Fairfax, Va. – Testifying before a House Agriculture Committee panel, the International Association of Fire Chiefs (IAFC) this week reaffirmed its strong support of the National Cohesive Wildland Fire Management Strategy and urged the administration and Congress to address the increasing cost of wildland fire suppression.
Fire Chief Erik Litzenberg, Santa Fe (N.M.) Fire Department, testified October 8 before the House Subcommittee on Conservation and Forestry (pdf) on behalf of the IAFC, where he chairs the Wildland Fire Policy Committee. The hearing, chaired by Rep. Glenn ‘GT’ Thompson (R-Pa.), reviewed the 2015 fire season and long-term trends of forest fires.
The IAFC is a strong supporter National Cohesive Wildland Fire Management Strategy which brings together local, tribal, state, federal, and nongovernmental partners to address the wildland fire problem. Litzenberg said the key is to tackle the problem of wildland fire through fire suppression, community preparedness and land management and offered three IAFC recommendations to Congress:
- support fire suppression efforts through effective funding and equipment procurement policies
- assist in developing fire adapted communities by supporting outreach and education efforts
- address land management issues as a long-term solution to the wildland fire problem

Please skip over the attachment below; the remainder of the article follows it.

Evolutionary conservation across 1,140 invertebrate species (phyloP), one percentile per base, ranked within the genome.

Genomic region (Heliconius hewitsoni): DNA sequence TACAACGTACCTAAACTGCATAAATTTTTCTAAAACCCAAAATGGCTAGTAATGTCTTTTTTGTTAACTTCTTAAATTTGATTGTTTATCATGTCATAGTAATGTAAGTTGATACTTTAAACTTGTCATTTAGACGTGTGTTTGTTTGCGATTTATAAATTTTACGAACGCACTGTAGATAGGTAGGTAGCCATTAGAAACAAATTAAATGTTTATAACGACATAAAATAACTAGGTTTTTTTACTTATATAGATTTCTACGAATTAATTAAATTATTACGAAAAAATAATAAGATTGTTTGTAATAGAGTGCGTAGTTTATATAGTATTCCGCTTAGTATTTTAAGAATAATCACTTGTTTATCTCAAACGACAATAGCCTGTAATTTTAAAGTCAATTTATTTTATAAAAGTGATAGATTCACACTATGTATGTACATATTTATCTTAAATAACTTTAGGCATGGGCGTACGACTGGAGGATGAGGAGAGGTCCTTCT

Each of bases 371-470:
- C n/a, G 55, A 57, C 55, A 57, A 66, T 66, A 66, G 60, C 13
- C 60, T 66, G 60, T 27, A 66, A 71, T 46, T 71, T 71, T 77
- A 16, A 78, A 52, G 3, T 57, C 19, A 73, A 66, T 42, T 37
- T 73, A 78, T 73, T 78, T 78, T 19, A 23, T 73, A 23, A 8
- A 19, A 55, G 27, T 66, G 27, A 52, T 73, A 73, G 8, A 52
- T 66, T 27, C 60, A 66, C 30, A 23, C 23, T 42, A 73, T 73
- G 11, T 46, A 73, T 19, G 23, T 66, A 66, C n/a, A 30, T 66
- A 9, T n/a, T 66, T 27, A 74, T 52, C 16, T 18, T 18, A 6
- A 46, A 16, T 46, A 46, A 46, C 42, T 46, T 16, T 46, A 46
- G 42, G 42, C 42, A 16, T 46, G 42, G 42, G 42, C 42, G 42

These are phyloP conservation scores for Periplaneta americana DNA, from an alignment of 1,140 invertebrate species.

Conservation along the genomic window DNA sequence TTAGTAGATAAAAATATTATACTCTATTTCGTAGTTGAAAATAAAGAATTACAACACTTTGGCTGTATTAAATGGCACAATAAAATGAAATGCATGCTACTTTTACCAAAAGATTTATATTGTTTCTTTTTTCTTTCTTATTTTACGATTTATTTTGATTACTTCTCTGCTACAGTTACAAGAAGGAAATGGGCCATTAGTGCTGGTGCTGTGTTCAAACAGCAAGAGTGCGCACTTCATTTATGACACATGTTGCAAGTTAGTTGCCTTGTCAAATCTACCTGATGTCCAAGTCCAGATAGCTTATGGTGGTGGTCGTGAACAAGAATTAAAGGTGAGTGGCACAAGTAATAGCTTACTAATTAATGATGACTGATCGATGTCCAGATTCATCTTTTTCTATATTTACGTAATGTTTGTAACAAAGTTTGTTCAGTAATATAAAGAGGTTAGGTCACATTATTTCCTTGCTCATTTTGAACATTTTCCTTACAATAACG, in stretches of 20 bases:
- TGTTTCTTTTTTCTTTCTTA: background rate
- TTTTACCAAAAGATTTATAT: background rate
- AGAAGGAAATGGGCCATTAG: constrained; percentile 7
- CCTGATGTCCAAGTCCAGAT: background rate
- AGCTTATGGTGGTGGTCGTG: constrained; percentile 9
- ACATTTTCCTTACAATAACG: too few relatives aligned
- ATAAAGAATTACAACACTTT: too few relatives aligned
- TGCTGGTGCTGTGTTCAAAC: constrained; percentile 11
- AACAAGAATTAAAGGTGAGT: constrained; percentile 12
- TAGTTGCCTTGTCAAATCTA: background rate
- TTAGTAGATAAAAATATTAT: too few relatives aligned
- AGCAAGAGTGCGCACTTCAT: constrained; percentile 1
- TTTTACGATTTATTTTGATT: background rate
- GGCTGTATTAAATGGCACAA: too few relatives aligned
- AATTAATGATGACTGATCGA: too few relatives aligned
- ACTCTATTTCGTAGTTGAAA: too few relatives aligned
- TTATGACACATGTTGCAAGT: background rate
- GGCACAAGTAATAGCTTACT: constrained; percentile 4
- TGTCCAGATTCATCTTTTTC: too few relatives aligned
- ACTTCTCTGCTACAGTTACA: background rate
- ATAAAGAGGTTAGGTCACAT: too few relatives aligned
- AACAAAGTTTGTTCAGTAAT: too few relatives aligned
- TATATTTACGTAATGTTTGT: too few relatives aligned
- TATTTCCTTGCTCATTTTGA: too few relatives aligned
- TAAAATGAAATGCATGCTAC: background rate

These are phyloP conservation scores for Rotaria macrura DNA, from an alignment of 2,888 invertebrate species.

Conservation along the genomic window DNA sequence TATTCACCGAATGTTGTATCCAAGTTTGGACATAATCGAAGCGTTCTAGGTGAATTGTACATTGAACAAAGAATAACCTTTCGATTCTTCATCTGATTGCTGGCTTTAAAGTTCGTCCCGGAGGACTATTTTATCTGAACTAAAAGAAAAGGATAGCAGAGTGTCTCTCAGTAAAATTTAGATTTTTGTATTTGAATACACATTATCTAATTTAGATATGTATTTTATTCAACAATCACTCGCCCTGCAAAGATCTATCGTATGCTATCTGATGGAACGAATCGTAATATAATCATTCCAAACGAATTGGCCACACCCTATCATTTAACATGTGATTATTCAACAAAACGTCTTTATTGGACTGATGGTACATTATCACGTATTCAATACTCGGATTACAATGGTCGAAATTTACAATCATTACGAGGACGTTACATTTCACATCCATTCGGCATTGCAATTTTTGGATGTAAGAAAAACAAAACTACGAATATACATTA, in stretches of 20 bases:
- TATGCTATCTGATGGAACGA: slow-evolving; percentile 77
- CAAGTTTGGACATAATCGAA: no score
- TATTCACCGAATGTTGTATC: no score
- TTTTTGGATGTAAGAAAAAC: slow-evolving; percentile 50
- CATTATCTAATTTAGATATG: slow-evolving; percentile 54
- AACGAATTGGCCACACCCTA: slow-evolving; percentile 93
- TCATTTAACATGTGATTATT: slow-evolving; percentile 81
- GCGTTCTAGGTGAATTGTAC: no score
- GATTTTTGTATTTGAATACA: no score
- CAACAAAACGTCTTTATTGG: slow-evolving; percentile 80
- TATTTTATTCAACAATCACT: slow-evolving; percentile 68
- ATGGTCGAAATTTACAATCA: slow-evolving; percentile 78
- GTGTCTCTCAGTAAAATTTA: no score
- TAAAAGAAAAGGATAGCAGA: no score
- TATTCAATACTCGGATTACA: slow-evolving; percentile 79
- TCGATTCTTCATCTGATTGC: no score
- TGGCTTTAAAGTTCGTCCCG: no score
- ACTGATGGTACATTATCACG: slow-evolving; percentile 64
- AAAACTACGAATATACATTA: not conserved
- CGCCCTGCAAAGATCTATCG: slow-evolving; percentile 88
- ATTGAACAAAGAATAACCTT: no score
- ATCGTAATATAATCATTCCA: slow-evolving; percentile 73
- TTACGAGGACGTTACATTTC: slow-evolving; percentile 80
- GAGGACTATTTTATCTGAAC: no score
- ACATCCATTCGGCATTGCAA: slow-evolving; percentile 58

“Almost every year, the cost of wildland fire suppression exceeds the appropriated amounts in the USDA’s and DOI’s wildland fire management accounts,” Litzenberg testified. “As a result, the U.S. Department of Agriculture (USDA) and the U.S. Department of Interior (DIO) are forced to undertake a practice known as ‘fire borrowing,’ where funds are transferred from non-suppression accounts to fire suppression accounts. The IAFC is greatly concerned that this is a dangerous practice. Fire borrowing is a short-term solution with severe long-term consequences.”
In his testimony, Litzenberg encouraged Congress to develop a bipartisan funding reform proposal which will prohibit fire borrowing, fund the USDA’s and DOI’s wildland fire suppression accounts at 100% of the ten-year average cost of wildland fire suppression, and allow any costs above the ten-year average to be funded through an adjustment to the disaster assistance cap.
“Additionally, Congress must ensure than any savings generated by this reform are directly re-invested into wildland fire prevention and community preparedness programs,” he said.
Wildland fires impacted every state in the nation at a great cost. They burned roughly 3.6 million acres and cost the federal government more than $3.9 billion to extinguish. Local fire departments respond to all wildland fire incidents. Local fire departments provide the initial attack for nearly 80% of all wildland fires. The U.S. Forest Service estimates that local fire departments provide more than $36 billion per year in wildland fire suppression assistance.
Read the IAFC’s full testimony (pdf).